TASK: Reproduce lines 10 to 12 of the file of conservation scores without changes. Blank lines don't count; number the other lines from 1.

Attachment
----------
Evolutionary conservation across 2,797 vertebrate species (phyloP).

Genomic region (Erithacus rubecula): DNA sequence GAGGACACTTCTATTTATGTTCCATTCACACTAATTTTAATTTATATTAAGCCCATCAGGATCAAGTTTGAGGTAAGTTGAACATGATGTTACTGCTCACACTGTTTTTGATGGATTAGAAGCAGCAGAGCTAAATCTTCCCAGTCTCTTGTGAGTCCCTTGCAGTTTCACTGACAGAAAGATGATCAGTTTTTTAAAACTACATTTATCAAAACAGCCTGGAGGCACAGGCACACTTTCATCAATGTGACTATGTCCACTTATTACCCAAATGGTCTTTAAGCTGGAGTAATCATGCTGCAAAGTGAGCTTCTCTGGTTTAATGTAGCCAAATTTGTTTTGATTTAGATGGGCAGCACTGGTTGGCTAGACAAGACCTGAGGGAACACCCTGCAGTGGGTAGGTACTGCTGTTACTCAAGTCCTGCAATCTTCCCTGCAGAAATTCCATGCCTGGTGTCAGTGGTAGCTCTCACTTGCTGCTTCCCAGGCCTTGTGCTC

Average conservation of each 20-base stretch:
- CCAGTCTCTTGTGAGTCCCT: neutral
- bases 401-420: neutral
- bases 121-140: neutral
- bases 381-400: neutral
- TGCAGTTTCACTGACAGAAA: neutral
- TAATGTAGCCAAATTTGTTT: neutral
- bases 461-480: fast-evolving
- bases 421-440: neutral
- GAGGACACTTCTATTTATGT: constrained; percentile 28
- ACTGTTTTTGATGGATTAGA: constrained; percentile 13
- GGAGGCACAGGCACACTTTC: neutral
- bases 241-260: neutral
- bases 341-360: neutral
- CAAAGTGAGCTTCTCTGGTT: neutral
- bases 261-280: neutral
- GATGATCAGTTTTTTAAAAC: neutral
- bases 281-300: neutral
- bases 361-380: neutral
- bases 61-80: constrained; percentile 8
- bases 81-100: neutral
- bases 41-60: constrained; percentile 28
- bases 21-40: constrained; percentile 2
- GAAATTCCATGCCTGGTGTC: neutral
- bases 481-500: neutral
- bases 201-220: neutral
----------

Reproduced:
- bases 461-480: fast-evolving
- bases 421-440: neutral
- GAGGACACTTCTATTTATGT: constrained; percentile 28